A Santa Fe judge on Friday called a decision by Gov. Susana Martinez’s administration to withhold Medicaid funds from a behavioral health care agency “arbitrary, capricious or otherwise not in accordance with the law.”
The decision by state First District Judge Francis Mathew marks a victory for Alamogordo-based The Counseling Center, which was forced to shut down after the Medicaid payments were frozen due to fraud allegations. The center’s attorney, Knicole Emanuel, told The New Mexican the ruling also will set a precedent that mental health care agencies can use in their legal battles with the state.
The Counseling Center was among 15 providers whose Medicaid funding was cut off in June 2013 after the Martinez administration announced that an audit had found “credible allegations” the agencies had committed $36 million in Medicaid fraud over three years of submitting bills for treating low-income patients.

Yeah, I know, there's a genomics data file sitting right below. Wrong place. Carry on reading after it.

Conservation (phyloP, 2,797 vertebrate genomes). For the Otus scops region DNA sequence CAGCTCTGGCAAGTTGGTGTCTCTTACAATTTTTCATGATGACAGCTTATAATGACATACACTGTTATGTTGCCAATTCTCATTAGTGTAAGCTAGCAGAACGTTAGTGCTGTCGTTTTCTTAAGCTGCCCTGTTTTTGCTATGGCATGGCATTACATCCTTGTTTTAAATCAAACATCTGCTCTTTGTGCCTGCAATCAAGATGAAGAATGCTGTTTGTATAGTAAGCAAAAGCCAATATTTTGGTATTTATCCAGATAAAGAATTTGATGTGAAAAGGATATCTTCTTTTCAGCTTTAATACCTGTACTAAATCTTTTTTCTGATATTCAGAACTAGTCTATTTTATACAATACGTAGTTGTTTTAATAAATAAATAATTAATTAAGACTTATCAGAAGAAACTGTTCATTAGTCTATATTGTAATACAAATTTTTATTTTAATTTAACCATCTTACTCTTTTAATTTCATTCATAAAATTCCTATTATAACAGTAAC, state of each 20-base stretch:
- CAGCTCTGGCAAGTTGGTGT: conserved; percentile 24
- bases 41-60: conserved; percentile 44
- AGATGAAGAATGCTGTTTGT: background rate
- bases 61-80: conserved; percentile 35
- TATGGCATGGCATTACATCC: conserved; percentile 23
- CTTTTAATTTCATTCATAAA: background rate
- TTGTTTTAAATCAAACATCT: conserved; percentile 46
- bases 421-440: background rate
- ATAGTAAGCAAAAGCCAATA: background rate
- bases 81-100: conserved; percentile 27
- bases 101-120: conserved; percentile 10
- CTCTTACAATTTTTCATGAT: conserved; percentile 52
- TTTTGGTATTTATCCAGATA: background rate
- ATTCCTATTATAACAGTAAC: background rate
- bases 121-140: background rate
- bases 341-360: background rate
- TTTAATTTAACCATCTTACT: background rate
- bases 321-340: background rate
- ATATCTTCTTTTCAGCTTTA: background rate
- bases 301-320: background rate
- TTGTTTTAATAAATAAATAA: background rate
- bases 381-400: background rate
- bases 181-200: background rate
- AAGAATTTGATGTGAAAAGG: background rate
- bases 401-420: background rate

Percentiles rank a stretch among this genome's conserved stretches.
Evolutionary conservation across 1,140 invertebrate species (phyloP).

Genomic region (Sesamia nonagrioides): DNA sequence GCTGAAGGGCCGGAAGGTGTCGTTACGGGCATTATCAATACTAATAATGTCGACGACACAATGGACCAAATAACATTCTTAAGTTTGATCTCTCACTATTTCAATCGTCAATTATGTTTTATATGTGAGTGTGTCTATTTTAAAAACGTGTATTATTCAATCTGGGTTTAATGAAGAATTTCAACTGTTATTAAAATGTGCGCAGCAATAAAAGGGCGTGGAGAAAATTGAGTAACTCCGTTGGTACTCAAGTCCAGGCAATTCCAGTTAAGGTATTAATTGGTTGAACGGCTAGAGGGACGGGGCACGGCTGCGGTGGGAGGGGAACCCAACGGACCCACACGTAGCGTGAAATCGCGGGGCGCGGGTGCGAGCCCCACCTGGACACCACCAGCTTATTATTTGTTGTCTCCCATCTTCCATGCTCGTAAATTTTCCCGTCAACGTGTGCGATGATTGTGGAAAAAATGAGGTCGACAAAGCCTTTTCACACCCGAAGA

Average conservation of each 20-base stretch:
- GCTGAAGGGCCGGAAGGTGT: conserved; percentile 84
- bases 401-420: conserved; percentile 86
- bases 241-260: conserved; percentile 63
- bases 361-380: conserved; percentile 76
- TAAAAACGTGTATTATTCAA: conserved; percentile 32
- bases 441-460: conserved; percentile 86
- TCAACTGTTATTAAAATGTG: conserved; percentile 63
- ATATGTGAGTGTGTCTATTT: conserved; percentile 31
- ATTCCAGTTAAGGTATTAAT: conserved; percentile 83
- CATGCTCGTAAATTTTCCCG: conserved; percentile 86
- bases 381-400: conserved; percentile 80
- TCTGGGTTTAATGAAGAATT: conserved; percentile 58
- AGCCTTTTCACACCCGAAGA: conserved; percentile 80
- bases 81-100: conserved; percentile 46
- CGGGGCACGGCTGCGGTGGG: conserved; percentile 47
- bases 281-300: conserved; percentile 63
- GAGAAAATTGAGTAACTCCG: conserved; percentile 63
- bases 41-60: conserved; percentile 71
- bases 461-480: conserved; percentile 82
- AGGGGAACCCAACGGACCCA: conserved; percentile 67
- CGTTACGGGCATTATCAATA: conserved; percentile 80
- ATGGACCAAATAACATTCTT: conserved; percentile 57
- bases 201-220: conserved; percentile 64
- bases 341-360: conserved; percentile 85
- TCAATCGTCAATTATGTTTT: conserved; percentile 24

The state has recovered at least $4.2 million from two providers through settlement agreements, but potential legal liabilities for New Mexico are mounting, as the Human Services Department continues to face lawsuits related to the accusations. Ten providers have sued the department in federal court for due-process and contract violations relating to the June 2013 mental health care shake-up. The case is ongoing, and the state denies wrongdoing.